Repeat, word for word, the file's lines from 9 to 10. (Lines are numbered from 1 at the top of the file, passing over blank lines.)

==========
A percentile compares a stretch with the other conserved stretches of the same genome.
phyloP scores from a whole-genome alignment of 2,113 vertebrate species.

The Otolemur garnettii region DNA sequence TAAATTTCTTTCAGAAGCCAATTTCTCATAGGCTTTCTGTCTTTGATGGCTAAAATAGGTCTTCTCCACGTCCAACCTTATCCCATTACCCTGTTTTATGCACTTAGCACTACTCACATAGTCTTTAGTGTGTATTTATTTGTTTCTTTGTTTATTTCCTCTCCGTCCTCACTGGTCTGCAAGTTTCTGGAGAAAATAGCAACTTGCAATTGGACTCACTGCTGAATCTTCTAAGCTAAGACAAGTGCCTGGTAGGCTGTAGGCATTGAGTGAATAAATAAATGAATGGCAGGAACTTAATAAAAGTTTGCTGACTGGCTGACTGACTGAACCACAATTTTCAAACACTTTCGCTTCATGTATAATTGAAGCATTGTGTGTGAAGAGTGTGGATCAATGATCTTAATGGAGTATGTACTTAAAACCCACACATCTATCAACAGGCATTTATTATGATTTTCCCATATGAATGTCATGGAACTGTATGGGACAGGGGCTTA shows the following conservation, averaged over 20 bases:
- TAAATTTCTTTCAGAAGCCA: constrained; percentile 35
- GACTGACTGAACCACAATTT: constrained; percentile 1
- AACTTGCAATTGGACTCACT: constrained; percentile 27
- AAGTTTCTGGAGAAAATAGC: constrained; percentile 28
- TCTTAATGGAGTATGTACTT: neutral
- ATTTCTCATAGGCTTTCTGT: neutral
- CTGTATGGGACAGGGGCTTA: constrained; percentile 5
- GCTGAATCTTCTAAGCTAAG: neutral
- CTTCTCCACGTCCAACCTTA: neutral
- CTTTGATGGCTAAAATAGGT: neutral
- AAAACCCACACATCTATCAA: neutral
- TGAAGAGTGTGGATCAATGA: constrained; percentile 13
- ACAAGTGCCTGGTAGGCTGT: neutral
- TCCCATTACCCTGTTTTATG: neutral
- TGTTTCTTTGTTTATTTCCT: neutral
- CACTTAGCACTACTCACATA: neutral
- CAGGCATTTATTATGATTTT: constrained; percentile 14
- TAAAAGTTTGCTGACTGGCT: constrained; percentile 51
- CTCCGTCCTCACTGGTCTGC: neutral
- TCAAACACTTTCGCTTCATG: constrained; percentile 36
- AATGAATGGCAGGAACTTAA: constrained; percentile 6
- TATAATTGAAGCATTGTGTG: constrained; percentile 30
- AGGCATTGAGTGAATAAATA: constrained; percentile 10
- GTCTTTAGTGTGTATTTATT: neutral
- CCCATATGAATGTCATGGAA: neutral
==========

- ATTTCTCATAGGCTTTCTGT: neutral
- CTGTATGGGACAGGGGCTTA: constrained; percentile 5